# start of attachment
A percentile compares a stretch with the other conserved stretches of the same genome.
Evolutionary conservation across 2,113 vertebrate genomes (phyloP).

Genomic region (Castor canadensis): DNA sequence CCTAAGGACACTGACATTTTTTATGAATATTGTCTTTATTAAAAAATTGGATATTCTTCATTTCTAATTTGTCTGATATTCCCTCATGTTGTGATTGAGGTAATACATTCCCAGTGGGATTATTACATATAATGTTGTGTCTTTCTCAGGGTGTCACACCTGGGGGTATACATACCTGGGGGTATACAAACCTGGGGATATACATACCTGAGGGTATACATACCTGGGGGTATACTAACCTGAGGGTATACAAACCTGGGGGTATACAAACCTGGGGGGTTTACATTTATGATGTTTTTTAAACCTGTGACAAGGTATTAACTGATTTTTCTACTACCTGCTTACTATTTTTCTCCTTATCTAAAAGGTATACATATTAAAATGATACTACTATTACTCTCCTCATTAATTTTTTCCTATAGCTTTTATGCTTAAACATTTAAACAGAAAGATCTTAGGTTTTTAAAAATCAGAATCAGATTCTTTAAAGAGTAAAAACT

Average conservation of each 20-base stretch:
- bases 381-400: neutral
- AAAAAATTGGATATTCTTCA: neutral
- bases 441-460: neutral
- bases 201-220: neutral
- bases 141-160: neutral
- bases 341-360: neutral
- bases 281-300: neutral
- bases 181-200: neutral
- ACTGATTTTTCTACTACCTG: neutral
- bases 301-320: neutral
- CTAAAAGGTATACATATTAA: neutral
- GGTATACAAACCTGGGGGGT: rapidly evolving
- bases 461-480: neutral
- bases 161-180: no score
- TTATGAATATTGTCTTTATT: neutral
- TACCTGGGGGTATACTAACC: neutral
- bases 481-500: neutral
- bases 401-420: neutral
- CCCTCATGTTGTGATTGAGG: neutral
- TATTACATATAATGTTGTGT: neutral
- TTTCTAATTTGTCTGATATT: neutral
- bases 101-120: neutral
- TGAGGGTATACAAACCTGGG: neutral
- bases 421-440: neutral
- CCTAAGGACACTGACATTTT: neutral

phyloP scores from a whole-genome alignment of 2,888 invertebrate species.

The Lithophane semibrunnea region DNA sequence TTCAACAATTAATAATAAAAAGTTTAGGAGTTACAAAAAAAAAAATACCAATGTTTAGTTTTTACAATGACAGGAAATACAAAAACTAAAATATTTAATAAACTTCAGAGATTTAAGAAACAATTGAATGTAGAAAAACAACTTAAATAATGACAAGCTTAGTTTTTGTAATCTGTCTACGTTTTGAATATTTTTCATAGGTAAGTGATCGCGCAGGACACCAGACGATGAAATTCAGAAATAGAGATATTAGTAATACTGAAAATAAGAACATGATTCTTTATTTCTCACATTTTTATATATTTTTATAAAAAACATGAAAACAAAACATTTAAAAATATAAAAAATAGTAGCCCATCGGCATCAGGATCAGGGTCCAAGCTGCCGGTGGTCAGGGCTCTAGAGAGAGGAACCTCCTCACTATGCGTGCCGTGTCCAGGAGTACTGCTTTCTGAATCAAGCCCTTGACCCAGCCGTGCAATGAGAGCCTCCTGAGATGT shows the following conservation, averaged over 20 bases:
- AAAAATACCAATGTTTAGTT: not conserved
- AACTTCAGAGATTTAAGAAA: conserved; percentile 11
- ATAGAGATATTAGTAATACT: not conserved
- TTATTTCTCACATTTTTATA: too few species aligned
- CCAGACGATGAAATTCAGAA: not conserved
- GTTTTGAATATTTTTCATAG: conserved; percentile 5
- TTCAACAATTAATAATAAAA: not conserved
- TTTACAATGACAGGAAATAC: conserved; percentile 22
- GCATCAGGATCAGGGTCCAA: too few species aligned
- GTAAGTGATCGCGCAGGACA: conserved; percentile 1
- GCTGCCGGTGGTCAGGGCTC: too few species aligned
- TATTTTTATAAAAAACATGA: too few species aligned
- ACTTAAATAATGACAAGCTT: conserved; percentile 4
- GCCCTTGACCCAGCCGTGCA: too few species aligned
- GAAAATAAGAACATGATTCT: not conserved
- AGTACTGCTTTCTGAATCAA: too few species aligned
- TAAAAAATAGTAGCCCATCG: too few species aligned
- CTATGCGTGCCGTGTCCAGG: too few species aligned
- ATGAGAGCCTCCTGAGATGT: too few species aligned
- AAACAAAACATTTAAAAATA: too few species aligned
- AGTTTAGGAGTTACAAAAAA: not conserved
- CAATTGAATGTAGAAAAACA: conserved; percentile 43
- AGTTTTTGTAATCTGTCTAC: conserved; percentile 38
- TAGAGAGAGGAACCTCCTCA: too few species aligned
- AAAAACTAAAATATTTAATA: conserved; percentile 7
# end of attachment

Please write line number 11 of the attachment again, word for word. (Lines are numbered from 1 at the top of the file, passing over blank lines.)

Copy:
- bases 281-300: neutral